Ed, I'm wondering if some of those fans who were calling for Anderson to play more were the same ones who wanted Rowand back and questioned the Thome trade? Erstad started off slow, but unlike Anderson, has rebounded nicely. I can understand why fans still like Rowand, but Erstad is unselfish and intense.
It's too early to give up on Brian. Rowand and Crede rebounded from minor league demotions, and Brian can do the same.
OK, now I'm officially worried about our hitting. I can understand the first 10 games, facing very tough pitchers, stars align, and nobody hits, but it's now 25 games (almost 1/6 of the season), and we don't have anyone hitting over .275, only one over .250, and it seems as if over half the team is hitting near the Mendoza line. Has the rest of the league figured out how to pitch our guys, or are the mechanics and approach of everyone in the lineup screwed up? It also seems as if we score a large percentage of our few runs on solo homerswhat happened to Ozzie balland if our current hitters can't work a count, do we need to re-educate them? Thanks for taking the time to answer a worried fan's questions! --Ron Reichman, Los Angeles
Ron, great to hear from you. I think we're watching the perfect storm: leadoff batter and designated hitter go on the DL, left-handed pitchers continue to haunt them, inability to string hits together, trying to hit a six-run homer instead of hitting a pitch the opposite way, etc.
The two wins at Anaheim were encouraging, but you can't overlook how helpless the Sox looked for the first seven innings against Bartolo Colon.
Mark, when will Ozzie Guillen get fired? This string of losses is symptomatic of a bigger problem: the league has gotten accustomed to and adjusted to his odd moves and his players have gotten soft knowing he has little discipline in him. Could Razor Shines be our next coach? --JJ, Wood Dale, Ill.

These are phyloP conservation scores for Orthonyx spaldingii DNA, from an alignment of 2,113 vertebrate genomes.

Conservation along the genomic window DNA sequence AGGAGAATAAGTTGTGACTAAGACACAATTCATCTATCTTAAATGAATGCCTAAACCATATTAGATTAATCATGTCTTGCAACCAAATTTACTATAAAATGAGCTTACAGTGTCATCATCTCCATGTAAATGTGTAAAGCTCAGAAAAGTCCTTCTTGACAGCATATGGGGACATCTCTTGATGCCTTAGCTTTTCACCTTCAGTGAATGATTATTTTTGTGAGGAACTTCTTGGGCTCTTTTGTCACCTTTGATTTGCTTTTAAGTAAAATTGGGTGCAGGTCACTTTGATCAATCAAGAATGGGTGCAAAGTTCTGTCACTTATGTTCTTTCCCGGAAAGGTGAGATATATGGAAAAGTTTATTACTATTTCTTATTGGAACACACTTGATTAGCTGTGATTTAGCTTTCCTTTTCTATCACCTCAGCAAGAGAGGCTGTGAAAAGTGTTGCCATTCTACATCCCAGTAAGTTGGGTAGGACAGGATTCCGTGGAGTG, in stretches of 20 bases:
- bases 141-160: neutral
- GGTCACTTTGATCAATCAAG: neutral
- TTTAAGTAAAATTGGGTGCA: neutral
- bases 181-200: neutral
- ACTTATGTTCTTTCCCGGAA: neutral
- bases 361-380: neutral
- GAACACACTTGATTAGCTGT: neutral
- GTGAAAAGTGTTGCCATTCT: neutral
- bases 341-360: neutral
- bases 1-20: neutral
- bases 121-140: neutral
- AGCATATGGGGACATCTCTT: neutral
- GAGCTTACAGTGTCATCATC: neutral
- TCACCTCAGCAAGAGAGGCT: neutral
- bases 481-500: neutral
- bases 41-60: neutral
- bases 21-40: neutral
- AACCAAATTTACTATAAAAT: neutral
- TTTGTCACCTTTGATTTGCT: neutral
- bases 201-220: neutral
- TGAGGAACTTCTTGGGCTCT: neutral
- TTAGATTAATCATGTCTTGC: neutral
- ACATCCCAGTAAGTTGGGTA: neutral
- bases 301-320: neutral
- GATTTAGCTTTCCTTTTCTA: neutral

J.J., Phil Rogers pushed for the Cubs to as their next manager, but Razor didn't get an interview. Ozzie is in a tough spot because two of his starters are out of the lineup, his players are trying but not getting the results. If he yells at them, they could tune him out because they're not dogging it.
But that's why he makes the big bucks and is signed through 2008 with a team option for 2009. He believes in this team, and they started showing signs of breaking through in Anaheim.
Why are the White Sox in such a slump? It can't be because Thome is gone because we were doing this before that! Do you think Kenny Williams is going to have to make some kind of blockbuster trade? Your time and consideration is deeply appreciated. --Andre Canady, Victorville, Canada.
Andre, I point to the perfect storm theory I mentioned earlier. I'm not sure that a blockbuster trade would solve the woes because of the way the team is constructed. If you trade Crede, you lose his Gold Glove caliber defense. If you move Pierzynski, you lose his durability and knowledge of the pitching staff. If Podsednik is out longer than June, Sweeney should get a longer look.
Mark, you picked Yanks to win it all. They will probably let you down. I am a Sox fan. So I don' t care who wins it all because the Sox are unlikely to do that this season. I am having the same feeling about this team as I did when they were swept at Yankee Stadium last season. You told us to be patient at that point. You thought they would catch up with the Tigers. Never happened. I am studying statistics. So I really believe in TREND. This Sox team is not the 2005 team any more. The good days are far gone. They always have problems: offense, first-inning pitching, and sometimes defense. We need to retool this team. Maybe I am too pessimistic. I will check back with you in June or July. --Jian, Chicago
Jian, I didn't see Journey's Steve Perry show up in Anaheim, so maybe he's singing "Foolish Hearts" somewhere else. I'm not losing sleep over my Yankees pick, which I based partly on Roger Clemens' return. I picked the Cardinals to go all the way in 2006 and wasn't gloating or celebrating.